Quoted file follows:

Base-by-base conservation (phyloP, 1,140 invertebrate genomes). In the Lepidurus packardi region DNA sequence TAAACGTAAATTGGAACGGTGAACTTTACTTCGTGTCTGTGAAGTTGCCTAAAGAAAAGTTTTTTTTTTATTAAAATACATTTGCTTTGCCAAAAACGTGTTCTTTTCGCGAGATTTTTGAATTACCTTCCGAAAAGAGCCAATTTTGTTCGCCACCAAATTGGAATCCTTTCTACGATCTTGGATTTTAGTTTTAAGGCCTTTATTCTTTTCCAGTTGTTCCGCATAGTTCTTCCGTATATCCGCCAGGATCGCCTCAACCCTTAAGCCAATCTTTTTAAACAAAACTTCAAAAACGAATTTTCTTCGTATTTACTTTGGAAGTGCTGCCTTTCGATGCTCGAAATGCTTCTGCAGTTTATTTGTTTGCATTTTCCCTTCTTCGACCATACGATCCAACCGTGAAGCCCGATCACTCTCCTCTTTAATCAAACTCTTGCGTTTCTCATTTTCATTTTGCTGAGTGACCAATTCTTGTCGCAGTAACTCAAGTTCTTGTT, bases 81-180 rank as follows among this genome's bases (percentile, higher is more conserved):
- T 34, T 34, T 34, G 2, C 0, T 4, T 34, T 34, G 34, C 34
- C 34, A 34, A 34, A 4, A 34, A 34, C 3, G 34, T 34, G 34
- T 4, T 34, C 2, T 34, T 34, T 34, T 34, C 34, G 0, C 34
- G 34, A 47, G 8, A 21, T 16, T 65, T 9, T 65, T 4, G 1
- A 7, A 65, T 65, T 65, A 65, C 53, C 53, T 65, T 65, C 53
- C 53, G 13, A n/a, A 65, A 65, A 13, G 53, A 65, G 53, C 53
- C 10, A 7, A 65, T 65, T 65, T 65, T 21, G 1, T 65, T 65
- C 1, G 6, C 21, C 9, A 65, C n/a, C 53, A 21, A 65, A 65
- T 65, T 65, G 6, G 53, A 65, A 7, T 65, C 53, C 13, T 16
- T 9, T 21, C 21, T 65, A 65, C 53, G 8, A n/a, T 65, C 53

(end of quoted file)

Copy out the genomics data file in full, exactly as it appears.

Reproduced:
Base-by-base conservation (phyloP, 1,140 invertebrate genomes). In the Lepidurus packardi region DNA sequence TAAACGTAAATTGGAACGGTGAACTTTACTTCGTGTCTGTGAAGTTGCCTAAAGAAAAGTTTTTTTTTTATTAAAATACATTTGCTTTGCCAAAAACGTGTTCTTTTCGCGAGATTTTTGAATTACCTTCCGAAAAGAGCCAATTTTGTTCGCCACCAAATTGGAATCCTTTCTACGATCTTGGATTTTAGTTTTAAGGCCTTTATTCTTTTCCAGTTGTTCCGCATAGTTCTTCCGTATATCCGCCAGGATCGCCTCAACCCTTAAGCCAATCTTTTTAAACAAAACTTCAAAAACGAATTTTCTTCGTATTTACTTTGGAAGTGCTGCCTTTCGATGCTCGAAATGCTTCTGCAGTTTATTTGTTTGCATTTTCCCTTCTTCGACCATACGATCCAACCGTGAAGCCCGATCACTCTCCTCTTTAATCAAACTCTTGCGTTTCTCATTTTCATTTTGCTGAGTGACCAATTCTTGTCGCAGTAACTCAAGTTCTTGTT, bases 81-180 rank as follows among this genome's bases (percentile, higher is more conserved):
- T 34, T 34, T 34, G 2, C 0, T 4, T 34, T 34, G 34, C 34
- C 34, A 34, A 34, A 4, A 34, A 34, C 3, G 34, T 34, G 34
- T 4, T 34, C 2, T 34, T 34, T 34, T 34, C 34, G 0, C 34
- G 34, A 47, G 8, A 21, T 16, T 65, T 9, T 65, T 4, G 1
- A 7, A 65, T 65, T 65, A 65, C 53, C 53, T 65, T 65, C 53
- C 53, G 13, A n/a, A 65, A 65, A 13, G 53, A 65, G 53, C 53
- C 10, A 7, A 65, T 65, T 65, T 65, T 21, G 1, T 65, T 65
- C 1, G 6, C 21, C 9, A 65, C n/a, C 53, A 21, A 65, A 65
- T 65, T 65, G 6, G 53, A 65, A 7, T 65, C 53, C 13, T 16
- T 9, T 21, C 21, T 65, A 65, C 53, G 8, A n/a, T 65, C 53